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Definition  

This exam uses low-dose x-rays to make a picture of breast tissue. The picture is called a mammogram.

The United States Preventive Services Task Force (USPSTF) recommends that women aged 50 years and older get a mammography every two years. Other organizations recommend screening every year starting at age 40. Women who are at high risk for breast cancer may need to have mammograms starting at an earlier age and more often. Most organizations in the United States and Canada recommend regular screening. There are some differences of opinion among these groups, such as when to start and how often to have the screenings. Talk to your doctor about what is best for you.

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Mammogram Showing the Growth of a Breast Mass  
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Reasons for Test  

This test is done to detect breast cancer . It may be done:

  • As a screening test—in women without symptoms
  • As a diagnostic test—to help make a diagnosis in women with symptoms like a lump or change in breast shape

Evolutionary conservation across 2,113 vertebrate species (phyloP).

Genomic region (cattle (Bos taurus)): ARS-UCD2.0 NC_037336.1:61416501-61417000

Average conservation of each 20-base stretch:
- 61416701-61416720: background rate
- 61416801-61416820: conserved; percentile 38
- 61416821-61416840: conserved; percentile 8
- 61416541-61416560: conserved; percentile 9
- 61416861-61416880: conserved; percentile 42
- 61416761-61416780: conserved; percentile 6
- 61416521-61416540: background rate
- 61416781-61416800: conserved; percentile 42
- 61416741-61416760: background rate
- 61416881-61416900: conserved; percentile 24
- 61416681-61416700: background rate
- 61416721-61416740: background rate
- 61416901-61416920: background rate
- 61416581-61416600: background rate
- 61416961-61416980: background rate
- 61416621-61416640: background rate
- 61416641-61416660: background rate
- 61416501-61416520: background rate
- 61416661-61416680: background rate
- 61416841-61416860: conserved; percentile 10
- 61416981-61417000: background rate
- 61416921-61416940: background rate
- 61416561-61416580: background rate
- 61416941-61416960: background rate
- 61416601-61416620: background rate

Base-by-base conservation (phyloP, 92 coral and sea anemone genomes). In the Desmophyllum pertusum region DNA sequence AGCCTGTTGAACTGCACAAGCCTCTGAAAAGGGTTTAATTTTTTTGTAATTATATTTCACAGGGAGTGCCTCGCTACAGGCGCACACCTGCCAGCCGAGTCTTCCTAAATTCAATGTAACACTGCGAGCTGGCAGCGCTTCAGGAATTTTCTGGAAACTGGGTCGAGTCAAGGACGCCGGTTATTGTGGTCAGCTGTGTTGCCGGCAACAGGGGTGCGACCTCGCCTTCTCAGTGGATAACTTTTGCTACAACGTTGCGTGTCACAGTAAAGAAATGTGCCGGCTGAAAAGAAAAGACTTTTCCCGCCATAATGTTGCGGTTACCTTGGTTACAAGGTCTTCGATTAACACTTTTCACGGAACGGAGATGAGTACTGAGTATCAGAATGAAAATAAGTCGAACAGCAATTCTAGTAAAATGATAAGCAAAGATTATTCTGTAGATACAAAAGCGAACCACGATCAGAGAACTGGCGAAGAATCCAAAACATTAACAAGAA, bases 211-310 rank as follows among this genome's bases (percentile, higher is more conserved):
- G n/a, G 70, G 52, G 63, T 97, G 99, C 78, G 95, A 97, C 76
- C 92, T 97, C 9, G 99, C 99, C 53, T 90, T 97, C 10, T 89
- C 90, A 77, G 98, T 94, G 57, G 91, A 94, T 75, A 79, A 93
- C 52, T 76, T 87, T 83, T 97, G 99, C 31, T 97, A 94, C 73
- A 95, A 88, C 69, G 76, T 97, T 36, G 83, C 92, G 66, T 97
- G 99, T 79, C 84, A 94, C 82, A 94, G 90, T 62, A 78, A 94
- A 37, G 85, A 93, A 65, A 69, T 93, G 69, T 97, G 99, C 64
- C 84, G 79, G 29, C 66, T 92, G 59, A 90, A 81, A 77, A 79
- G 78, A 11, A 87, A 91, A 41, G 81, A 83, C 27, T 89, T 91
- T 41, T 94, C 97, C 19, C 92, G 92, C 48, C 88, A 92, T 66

• To help determine size and location of a lump before a biopsy or surgery
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Possible Complications  

Problems from the procedure are rare, but all procedures have some risk. If you are planning to have a mammogram, your doctor will review potential problems with you.

A mammogram does use radiation. You and your doctor will weigh the harms and benefits of this test. A mammogram may not be advised if you are pregnant. Be sure to discuss these risks with your doctor before the test.

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What to Expect  

Prior to Test  

There are no special steps to prepare for this exam.

There is no proven method to decrease discomfort, but you can try:

  • Scheduling the exam when breast tissue is least tender. This is most often a week after your period.
  • Avoiding caffeinated drinks.
  • Applying skin numbing products—The FDA has issued a warning about using skin numbing products (also called topical anesthetics) for this purpose.

NOTE: Tell the technician if you:

  • Are pregnant
  • Are breastfeeding
  • Have breast implants —Ask if the facility uses special techniques to accommodate implants.

On the day of your exam:

  • Do not apply deodorant, talcum powder, lotion, or perfume near your breasts or under your arms.
  • Wear comfortable clothing so you can easily remove your shirt.
  • Remove jewelry.
  • Bring copies of previous mammograms and reports with you. If you have them done in the same facility each time, they will have results from prior years. The doctor can compare the old images to the new ones.
  • Describe any breast problems to the technician before the exam.

Description of Test  

You will stand in front of